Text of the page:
Syntax is the order or arrangement of words and phrases to form proper sentences. The most basic syntax follows a subject + verb + direct object formula. That is, "Jillian hit the ball." Syntax allows us to understand that we wouldn't write, "Hit Jillian the ball."
The real joy in syntax comes with the ability to compose sentences in a variety of different ways. We can rearrange adjectives and adverbs, insert phrases, and more. Let's take a look at syntax in writing examples.
One way to explore syntax is to know your clauses. There are independent and dependent clauses. An independent clause is one that can stand alone and form a complete sentence. A dependent clause, however, cannot stand on its own.
For example, "Hurrying to the door, she picked up her purse and ran." In this sentence, "hurrying to the door" is the dependent clause and "she picked up her purse and ran" is the independent clause. Let's take a look at these clauses becoming full sentences with the right syntax.
Remember our basic construct of subject + verb + direct object? These are called simple sentences. It's a nice way to start when you're just learning the English language. There's the subject (person or thing being discussed), verb (action-giver), and direct object (receiving the action of the verb). Here are some examples:
I enjoy college.
Work pays the bills.
Hurricanes are scary.
The sky is pink.
The dog loves her owner.
The syntax in these lines is fine. They're grammatically correct. But, what if we could dazzle up our syntax a little? Let's take a look at a more detailed construct.
One of the best ways to improve our syntax is to move beyond the simple sentence. This brings us to complex sentences. These are sentences that contain a subordinate clause. A subordinate clause is an additional bit of information. This means complex sentences come together by combining a dependent clause (incomplete sentence/subordinate clause) and an independent clause (complete thought).
Let's expand the simple sentences above to create a new kind of syntax:
Even though it's ridiculously expensive, I enjoy college.
Work pays the bills, whether you like it or not.
In the south of Florida, hurricanes are scary.
The sky is pink, especially in the romantic city of Paris.
Ever since she rescued her, the dog loves her owner.
Of course, the syntax of a sentence is more than the addition of a clause or two. How could it be that easy when the English language has so many rules (and exceptions)? On that note, it's important to note the difference between syntax and grammar.
Grammar is the rulebook. Grammar tells us to punctuate a sentence, capitalize proper nouns, and so forth. Syntax, however, is the application of the rules. It's how we combine all those rules to compose clear constructs. Here are three ways to improve the syntax in your writing.
One of the best ways to keep your syntax clear is to write in the active voice. This means the subject is carrying out the action of the sentence. The active voice avoids muddled language. For example:
Hiking up the Andes, he drinks a bottle of water.
This line is written in the present tense using the active voice. That's good. What you want to avoid is something like this:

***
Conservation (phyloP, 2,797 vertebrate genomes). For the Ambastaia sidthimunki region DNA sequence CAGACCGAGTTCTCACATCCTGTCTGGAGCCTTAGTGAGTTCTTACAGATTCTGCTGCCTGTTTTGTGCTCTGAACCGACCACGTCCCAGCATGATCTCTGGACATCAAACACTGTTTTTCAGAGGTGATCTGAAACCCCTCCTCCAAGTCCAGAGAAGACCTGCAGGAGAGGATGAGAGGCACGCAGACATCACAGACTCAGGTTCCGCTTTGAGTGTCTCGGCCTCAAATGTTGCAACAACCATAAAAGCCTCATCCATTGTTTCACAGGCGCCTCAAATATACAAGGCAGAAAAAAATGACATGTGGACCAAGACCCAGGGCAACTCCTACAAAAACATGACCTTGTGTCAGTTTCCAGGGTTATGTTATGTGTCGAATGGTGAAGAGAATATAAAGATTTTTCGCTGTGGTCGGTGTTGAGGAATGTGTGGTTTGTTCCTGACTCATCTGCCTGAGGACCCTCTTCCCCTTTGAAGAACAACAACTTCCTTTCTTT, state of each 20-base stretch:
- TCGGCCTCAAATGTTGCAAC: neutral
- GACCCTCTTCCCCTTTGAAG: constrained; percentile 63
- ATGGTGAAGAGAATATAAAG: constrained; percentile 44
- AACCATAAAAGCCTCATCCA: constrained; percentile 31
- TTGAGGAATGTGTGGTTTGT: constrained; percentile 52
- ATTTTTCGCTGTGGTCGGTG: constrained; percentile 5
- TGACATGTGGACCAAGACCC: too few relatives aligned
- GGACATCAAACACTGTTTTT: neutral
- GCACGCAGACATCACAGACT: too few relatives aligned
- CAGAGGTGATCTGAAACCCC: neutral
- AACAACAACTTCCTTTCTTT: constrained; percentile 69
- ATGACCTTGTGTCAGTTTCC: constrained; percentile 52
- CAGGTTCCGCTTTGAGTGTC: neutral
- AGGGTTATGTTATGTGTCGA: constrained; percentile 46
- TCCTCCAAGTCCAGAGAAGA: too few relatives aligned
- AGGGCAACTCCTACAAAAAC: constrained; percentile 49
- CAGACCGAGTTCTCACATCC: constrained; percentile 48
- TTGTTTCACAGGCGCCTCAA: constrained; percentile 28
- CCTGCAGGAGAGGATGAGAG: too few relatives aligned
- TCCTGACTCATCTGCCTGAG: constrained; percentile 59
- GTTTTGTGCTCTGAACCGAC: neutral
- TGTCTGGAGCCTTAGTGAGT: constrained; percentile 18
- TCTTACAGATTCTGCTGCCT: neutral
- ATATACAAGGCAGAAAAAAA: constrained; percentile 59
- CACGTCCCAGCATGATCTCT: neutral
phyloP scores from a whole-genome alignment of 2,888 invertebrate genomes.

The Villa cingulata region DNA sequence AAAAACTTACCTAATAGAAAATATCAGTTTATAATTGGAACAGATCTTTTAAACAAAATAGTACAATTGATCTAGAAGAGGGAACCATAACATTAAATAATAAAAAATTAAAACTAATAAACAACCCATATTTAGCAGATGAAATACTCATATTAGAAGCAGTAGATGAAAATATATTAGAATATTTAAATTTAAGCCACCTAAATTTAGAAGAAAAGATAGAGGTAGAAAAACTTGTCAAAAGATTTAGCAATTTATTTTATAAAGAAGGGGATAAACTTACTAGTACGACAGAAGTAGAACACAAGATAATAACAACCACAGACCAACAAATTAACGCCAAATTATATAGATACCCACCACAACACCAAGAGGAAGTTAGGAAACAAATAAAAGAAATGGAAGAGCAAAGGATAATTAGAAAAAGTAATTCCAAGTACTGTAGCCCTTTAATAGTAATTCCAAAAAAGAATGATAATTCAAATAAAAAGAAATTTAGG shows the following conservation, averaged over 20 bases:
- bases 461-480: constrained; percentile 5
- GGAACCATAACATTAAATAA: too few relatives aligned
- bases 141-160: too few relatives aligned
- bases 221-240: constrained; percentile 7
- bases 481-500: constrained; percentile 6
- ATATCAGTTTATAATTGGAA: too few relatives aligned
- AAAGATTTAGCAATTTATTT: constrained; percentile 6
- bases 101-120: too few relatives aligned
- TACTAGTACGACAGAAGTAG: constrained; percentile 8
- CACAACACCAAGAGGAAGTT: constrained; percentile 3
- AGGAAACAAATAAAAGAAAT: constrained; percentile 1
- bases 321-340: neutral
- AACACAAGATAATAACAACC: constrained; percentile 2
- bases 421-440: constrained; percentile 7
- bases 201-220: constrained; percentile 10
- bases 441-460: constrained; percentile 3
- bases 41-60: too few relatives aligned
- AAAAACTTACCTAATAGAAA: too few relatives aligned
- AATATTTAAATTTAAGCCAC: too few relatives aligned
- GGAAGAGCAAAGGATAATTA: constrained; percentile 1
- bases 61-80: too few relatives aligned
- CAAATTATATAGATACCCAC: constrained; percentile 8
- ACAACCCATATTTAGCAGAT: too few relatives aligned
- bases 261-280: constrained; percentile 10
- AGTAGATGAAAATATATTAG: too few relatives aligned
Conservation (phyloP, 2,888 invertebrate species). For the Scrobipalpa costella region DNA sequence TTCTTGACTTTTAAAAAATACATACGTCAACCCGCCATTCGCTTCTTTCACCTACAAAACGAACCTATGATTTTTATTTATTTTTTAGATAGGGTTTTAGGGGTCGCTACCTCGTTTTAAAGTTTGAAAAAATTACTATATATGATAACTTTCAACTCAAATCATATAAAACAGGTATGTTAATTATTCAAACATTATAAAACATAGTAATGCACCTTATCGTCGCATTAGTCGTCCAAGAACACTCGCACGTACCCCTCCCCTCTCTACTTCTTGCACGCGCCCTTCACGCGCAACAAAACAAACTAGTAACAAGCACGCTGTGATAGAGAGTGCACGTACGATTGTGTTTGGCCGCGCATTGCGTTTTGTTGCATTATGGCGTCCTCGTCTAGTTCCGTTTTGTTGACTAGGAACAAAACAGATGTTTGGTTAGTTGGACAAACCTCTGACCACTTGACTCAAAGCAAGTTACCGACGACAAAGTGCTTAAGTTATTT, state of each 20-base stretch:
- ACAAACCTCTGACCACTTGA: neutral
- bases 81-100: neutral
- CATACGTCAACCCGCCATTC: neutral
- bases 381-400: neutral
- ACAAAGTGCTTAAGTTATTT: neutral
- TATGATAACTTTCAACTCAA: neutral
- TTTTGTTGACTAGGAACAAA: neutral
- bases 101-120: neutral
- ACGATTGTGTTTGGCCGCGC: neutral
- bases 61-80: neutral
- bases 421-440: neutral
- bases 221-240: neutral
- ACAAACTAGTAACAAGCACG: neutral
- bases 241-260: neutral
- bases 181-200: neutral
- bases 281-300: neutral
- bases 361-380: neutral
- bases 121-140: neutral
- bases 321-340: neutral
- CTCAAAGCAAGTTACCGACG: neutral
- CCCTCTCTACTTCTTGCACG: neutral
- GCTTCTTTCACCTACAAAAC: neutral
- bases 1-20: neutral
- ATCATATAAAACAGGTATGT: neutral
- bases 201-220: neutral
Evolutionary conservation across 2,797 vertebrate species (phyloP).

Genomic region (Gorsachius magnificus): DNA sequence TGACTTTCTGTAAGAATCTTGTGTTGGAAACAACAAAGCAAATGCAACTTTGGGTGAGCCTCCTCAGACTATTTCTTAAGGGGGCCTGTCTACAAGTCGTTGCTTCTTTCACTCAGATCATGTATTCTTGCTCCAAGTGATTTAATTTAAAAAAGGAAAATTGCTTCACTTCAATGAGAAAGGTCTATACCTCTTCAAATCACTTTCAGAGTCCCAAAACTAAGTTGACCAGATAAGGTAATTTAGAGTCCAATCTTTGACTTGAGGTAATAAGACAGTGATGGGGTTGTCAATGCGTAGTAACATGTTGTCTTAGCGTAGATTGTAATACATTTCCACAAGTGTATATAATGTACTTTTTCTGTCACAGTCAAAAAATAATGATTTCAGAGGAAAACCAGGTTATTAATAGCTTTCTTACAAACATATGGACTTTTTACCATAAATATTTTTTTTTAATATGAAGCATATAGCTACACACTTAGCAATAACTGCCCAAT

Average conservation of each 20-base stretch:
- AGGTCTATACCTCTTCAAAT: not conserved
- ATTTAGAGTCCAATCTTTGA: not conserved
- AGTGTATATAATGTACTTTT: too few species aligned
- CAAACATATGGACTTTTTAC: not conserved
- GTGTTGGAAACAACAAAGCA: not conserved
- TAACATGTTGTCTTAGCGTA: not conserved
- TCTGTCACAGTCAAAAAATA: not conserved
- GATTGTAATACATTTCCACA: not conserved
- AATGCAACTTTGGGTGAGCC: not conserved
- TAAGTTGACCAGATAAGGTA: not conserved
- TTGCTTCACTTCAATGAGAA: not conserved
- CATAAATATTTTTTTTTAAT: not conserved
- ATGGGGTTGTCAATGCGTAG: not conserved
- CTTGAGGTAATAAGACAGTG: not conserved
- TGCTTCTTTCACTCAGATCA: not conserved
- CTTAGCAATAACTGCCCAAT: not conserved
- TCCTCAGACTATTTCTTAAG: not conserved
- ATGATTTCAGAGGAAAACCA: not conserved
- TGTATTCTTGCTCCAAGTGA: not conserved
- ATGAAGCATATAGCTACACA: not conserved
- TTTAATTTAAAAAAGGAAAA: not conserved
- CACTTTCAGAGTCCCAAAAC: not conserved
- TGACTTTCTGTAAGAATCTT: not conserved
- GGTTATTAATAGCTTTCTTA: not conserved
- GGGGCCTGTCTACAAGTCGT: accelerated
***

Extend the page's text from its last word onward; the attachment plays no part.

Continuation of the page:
Hiking up the Andes, a bottle of water is drunk by him.
In addition to the unnecessary awkwardness of the passive voice, this sentence also implies that the bottle of water was one doing the hiking. Applying the rules of voice to your syntax allows you to write in a clear and present tense, free from an excess of helping verbs.
This refers to your use of singular and plural words. If your subject is plural, then the rest of your sentence should be too. The same goes for singular instances. Let's take a look:
The club members love riding their bikes together.
Here, we have a plural subject that matches its verb. You wouldn't write:
The club members loves riding their bikes together.
You also wouldn't write:
The club member love riding his bike.
In these examples, you can see how syntax is the application of the rules. The rules tell us the difference between singular and plural words. Syntax allows us to apply them with clarity and precision.
In an effort to be clear, we sometimes tiptoe around redundancy. For example, you wouldn't want to write:
Due to his overwhelming fear, he frightfully tethered the ship to the post.
When trying to paint a picture for a reader, it can be tempting to overemphasize. But, proper syntax allows us to paint a vivid scene with our clauses, numbers, and active voice. The line above can be transformed into something like:
Overwhelming fear complicated the simple task of tethering his boat to the dock.
Of course, this sentence can be re-written in many different ways. Therein lies the beauty of syntax. It allows us to apply the rules, find our own voice, and engage readers in our own unique way.
The truth of the matter is, the more we get directly to the point, the more our syntax will improve. Additional clauses and phrases are great. They bolster our writing with refreshing details. Just remember to provide a good mix of simple and complex sentences. This will create an even flow in your writing.
As you continue your studies, you may find syntax and diction are often intermingled. However, the two are quite different. Syntax is the arrangement of words to form a sentence; diction refers to word choice. For example, will you say "the blue sapphire" or "the cerulean sparkler"? For more on the topic, enjoy these Diction Examples.